$$\begin{aligned} s_1&= n_1-h_1,\quad \quad n_1 =t_{21}+t_{31}, \quad \quad h_1 =t_{12}+t_{13}, \quad \quad t_{12}/t_{13} = \widehat{t_{12}/t_{13}} \\ s_2&= n_2-h_2, \quad \quad n_2 =t_{12}+t_{32}, \quad \quad h_2 =t_{21}+t_{23}, \quad \quad t_{21}/t_{23} = \widehat{t_{21}/t_{23}} \\ s_3&= n_3-h_3, \quad \quad n_3 =t_{13}+t_{23}, \quad \quad h_3 =t_{31}+t_{32}, \quad \quad t_{31}/t_{32} = \widehat{t_{31}/t_{32}} \end{aligned}$$
Note that the hat indicates the values estimated using formula (6) via the parameters that we estimate later.
While on the subject, we can determine the cross-regional trades without cross-hauling as long as there are three-regions or less. If there is no cross-hauling, every region is either a domestic importer or an exporter; that is, we must have
$$\begin{aligned} {\mathbf h}_i^{\mathsf T} \cdot {\mathbf n}_j = 0 \end{aligned}$$
(7)
but this can be satisfied by setting the entries (noted in lower cases) as follows.
$$\begin{aligned} n_{ic}={\left\{ \begin{array}{ll} 0&s_{ic} < 0 \\ s_{ic}&s_{ic} \ge 0 \end{array}\right.} \quad \quad h_{ic}={\left\{ \begin{array}{ll} 0&s_{ic} \ge 0 \\ -s_{ic}&s_{ic} < 0 \end{array}\right.} \end{aligned}$$
(8)
Note that even in the case that we have inflows and outflows including cross-hauling in some region, we may redefine them using (8) to have one without.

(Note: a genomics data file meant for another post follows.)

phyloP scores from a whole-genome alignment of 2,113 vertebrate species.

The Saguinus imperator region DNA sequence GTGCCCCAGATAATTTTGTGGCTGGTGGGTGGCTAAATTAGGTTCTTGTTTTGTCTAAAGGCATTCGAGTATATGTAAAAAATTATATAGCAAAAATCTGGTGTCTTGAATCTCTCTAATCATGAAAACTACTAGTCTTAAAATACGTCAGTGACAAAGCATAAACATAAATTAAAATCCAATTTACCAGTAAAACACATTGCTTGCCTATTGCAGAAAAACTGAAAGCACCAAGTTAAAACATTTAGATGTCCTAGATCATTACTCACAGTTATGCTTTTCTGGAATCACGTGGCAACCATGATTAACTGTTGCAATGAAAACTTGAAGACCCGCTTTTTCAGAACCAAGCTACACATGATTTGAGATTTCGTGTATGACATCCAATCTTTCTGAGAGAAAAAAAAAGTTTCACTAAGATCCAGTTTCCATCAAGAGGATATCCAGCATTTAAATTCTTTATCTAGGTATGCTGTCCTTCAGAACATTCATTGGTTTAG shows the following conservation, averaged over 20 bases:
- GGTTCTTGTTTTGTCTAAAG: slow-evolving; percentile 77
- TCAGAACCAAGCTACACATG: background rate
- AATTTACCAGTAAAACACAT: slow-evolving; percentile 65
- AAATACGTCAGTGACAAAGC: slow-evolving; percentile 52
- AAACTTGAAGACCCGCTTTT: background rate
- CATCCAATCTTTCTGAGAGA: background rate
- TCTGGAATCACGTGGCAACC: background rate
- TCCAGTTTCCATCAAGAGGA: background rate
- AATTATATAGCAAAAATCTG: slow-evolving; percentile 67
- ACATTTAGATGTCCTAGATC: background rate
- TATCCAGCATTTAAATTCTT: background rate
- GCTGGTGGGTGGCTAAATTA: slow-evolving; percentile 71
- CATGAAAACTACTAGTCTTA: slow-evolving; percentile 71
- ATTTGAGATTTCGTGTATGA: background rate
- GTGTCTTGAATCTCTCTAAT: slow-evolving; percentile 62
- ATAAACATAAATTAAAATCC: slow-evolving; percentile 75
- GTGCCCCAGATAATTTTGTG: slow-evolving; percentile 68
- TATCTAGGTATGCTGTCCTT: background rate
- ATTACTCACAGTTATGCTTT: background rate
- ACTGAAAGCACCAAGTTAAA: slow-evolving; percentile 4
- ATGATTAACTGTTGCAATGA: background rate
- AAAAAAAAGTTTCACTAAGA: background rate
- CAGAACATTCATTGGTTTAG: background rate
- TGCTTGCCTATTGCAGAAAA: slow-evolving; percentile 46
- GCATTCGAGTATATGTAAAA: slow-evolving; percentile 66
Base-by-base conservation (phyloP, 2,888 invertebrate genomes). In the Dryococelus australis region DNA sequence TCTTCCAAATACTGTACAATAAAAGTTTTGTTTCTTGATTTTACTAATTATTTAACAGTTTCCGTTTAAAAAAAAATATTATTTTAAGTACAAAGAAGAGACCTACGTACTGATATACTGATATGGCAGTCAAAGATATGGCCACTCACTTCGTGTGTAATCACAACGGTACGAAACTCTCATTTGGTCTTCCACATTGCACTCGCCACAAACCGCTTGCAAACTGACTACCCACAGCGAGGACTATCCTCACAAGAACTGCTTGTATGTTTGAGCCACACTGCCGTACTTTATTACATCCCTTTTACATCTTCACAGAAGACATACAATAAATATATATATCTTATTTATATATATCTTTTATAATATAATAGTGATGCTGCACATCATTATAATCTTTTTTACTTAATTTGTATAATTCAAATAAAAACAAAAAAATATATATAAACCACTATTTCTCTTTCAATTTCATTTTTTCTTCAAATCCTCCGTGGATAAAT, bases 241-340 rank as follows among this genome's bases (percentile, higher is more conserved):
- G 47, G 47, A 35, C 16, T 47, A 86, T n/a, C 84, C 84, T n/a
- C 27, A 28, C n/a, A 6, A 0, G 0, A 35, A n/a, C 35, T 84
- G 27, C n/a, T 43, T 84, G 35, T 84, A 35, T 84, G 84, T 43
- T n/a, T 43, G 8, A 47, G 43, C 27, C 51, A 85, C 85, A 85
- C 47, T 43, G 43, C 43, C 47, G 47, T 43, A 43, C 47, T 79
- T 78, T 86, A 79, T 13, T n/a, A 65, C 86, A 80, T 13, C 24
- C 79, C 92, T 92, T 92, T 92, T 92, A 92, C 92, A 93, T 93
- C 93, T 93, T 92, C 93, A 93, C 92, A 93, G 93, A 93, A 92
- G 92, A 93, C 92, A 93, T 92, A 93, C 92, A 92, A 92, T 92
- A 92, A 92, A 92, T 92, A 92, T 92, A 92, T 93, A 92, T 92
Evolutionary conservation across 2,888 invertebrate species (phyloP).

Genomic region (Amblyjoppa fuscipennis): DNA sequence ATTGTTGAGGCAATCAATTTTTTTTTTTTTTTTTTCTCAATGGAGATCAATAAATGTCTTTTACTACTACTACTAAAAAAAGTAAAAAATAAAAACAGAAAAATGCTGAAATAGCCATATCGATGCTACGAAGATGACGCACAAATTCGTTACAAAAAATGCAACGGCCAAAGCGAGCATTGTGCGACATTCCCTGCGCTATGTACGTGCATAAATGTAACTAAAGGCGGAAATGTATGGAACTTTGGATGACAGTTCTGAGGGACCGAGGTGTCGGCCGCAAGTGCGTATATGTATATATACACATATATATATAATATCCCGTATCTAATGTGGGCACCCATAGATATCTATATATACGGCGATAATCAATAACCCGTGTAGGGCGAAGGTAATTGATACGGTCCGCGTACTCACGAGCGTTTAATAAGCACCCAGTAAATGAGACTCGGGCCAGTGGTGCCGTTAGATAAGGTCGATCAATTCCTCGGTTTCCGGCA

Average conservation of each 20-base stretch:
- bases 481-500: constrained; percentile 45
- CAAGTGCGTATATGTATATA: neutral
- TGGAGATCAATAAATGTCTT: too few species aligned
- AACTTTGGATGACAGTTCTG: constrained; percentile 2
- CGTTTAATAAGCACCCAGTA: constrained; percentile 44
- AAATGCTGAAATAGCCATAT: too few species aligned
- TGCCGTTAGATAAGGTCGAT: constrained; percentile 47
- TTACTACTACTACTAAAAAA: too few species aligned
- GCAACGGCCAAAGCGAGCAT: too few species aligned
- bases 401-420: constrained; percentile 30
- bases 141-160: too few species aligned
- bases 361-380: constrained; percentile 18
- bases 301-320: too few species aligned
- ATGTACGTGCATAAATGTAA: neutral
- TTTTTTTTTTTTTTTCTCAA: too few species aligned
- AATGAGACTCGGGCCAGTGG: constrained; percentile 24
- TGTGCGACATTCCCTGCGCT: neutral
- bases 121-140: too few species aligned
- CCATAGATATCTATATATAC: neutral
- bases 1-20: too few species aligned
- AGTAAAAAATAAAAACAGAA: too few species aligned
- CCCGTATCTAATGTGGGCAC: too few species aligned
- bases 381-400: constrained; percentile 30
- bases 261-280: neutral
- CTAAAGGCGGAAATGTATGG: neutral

Under condition (7), there will be \(R-1\) independent equations and at most \((2R^2-1+(-1)^R)/8\) unknowns in this case.5 The number of independent equations and the unknowns will necessarily coincide only when \(R \le 3\). This feature is also mentioned in Begg (1985). Hence, we can now estimate cross-regional trades with and without cross-hauling for the three-region models in this framework. We will accordingly compare the propagation effects later.

3 Estimation of gravity parameters

3.1 Distances between regions

We use the nine-region multiregional table of Japan to estimate the gravity parameters for Eq. (9) below. Prior to carrying out the regression, we ought to have the distances between regions, that is, \(d_{ij}\) for all regions \(i\) and \(j\). In this study, we use the population-weighted distances as described below.

Let \(k \in U_i\) be a city in region \(i\) with population \(p_k\). Likewise, let \(l \in U_j\) be a city in region \(j\) with population \(p_l\). The distance between city \(k\) and \(l\) is \(d_{kl}\). We define the population-weighted distance \(d_{ij}\) between region \(i\) and \(j\) as follows:
$$\begin{aligned} d_{ij} = \sum _{l \in U_j} \sum _{k \in U_i} \frac{p_{k} \, p_{l}}{\sum _{l \in U_j} \sum _{k \in U_i} p_{k} \, p_{l} } \, d_{kl} \end{aligned}$$
(9)
Table 1 shows the distances measured in days across the nine regions according to the configuration of the regions in the multiregional table. We measured these distances by referencing the top three largest population cities in each region with road transportation distances using an in-car navigation system between the representative locations for which we assigned municipal offices.
Table 1

Population-weighted distances (day)

Region

1

2

3

4

5

6

7

8

1 Hokkaido

 

2 Tohoku

0.68

 

3 Kanto

0.84

0.17

 

4 Chubu